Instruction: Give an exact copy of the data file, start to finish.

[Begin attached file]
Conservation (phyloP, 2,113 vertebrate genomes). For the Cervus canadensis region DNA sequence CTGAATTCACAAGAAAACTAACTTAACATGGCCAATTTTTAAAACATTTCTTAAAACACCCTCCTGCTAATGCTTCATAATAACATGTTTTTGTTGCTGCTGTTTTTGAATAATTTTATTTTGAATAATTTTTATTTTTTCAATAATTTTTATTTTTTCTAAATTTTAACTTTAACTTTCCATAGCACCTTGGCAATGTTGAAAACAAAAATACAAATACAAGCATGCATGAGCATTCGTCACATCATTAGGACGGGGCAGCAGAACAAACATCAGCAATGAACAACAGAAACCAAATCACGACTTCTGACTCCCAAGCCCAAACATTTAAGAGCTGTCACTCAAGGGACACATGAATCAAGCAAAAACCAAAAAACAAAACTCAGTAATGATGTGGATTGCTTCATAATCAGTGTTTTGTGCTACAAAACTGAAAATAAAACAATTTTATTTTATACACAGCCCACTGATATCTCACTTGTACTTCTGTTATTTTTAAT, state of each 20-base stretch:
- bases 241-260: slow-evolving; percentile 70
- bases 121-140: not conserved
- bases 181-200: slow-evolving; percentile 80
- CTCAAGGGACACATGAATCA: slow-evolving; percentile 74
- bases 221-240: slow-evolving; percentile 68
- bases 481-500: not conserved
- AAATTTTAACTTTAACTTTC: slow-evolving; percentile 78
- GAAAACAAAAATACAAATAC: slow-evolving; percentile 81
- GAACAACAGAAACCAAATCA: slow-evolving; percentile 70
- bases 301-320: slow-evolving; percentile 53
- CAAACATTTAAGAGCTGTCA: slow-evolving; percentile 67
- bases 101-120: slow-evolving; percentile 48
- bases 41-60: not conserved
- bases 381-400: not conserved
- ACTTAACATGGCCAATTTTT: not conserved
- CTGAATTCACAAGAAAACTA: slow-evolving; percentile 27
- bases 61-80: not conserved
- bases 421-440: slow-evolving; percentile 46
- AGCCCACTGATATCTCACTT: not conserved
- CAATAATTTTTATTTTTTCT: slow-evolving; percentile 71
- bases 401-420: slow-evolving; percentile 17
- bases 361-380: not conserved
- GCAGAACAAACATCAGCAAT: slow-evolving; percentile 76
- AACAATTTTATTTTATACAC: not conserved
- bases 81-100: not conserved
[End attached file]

Conservation (phyloP, 2,113 vertebrate genomes). For the Cervus canadensis region DNA sequence CTGAATTCACAAGAAAACTAACTTAACATGGCCAATTTTTAAAACATTTCTTAAAACACCCTCCTGCTAATGCTTCATAATAACATGTTTTTGTTGCTGCTGTTTTTGAATAATTTTATTTTGAATAATTTTTATTTTTTCAATAATTTTTATTTTTTCTAAATTTTAACTTTAACTTTCCATAGCACCTTGGCAATGTTGAAAACAAAAATACAAATACAAGCATGCATGAGCATTCGTCACATCATTAGGACGGGGCAGCAGAACAAACATCAGCAATGAACAACAGAAACCAAATCACGACTTCTGACTCCCAAGCCCAAACATTTAAGAGCTGTCACTCAAGGGACACATGAATCAAGCAAAAACCAAAAAACAAAACTCAGTAATGATGTGGATTGCTTCATAATCAGTGTTTTGTGCTACAAAACTGAAAATAAAACAATTTTATTTTATACACAGCCCACTGATATCTCACTTGTACTTCTGTTATTTTTAAT, state of each 20-base stretch:
- bases 241-260: slow-evolving; percentile 70
- bases 121-140: not conserved
- bases 181-200: slow-evolving; percentile 80
- CTCAAGGGACACATGAATCA: slow-evolving; percentile 74
- bases 221-240: slow-evolving; percentile 68
- bases 481-500: not conserved
- AAATTTTAACTTTAACTTTC: slow-evolving; percentile 78
- GAAAACAAAAATACAAATAC: slow-evolving; percentile 81
- GAACAACAGAAACCAAATCA: slow-evolving; percentile 70
- bases 301-320: slow-evolving; percentile 53
- CAAACATTTAAGAGCTGTCA: slow-evolving; percentile 67
- bases 101-120: slow-evolving; percentile 48
- bases 41-60: not conserved
- bases 381-400: not conserved
- ACTTAACATGGCCAATTTTT: not conserved
- CTGAATTCACAAGAAAACTA: slow-evolving; percentile 27
- bases 61-80: not conserved
- bases 421-440: slow-evolving; percentile 46
- AGCCCACTGATATCTCACTT: not conserved
- CAATAATTTTTATTTTTTCT: slow-evolving; percentile 71
- bases 401-420: slow-evolving; percentile 17
- bases 361-380: not conserved
- GCAGAACAAACATCAGCAAT: slow-evolving; percentile 76
- AACAATTTTATTTTATACAC: not conserved
- bases 81-100: not conserved